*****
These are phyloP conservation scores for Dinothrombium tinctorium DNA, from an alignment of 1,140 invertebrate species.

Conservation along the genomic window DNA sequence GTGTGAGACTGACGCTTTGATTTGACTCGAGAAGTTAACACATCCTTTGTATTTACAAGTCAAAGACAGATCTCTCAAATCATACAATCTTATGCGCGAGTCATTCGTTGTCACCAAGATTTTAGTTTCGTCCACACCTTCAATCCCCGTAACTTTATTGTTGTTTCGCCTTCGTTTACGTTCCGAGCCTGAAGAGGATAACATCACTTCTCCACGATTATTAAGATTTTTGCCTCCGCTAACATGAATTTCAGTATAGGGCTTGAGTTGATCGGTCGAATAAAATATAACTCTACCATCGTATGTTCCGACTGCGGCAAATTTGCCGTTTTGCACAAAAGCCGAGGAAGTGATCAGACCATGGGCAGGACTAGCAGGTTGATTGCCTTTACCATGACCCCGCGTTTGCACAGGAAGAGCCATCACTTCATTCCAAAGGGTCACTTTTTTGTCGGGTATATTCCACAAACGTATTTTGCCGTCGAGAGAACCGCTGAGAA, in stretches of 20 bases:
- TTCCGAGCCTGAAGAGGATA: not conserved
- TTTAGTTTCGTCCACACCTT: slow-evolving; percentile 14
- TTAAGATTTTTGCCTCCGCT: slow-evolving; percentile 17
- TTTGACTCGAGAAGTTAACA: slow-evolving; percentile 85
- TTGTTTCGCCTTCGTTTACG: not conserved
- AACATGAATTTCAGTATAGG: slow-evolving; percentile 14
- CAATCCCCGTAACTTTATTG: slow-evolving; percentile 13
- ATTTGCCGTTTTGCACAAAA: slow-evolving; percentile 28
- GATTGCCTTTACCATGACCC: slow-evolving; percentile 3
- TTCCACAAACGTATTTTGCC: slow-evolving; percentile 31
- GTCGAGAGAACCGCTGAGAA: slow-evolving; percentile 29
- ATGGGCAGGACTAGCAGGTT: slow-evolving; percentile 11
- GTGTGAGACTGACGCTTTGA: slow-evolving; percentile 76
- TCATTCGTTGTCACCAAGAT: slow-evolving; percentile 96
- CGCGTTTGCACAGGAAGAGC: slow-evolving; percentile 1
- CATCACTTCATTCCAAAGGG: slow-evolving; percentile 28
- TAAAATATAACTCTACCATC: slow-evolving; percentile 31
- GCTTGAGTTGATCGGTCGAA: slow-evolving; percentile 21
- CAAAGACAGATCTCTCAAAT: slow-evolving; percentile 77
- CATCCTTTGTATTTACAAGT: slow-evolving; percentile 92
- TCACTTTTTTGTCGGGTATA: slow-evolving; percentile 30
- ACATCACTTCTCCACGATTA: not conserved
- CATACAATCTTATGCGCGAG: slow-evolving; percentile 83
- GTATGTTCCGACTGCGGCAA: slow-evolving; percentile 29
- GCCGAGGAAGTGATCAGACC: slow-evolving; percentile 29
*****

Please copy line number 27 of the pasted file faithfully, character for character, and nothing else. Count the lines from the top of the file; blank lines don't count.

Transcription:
- GCCGAGGAAGTGATCAGACC: slow-evolving; percentile 29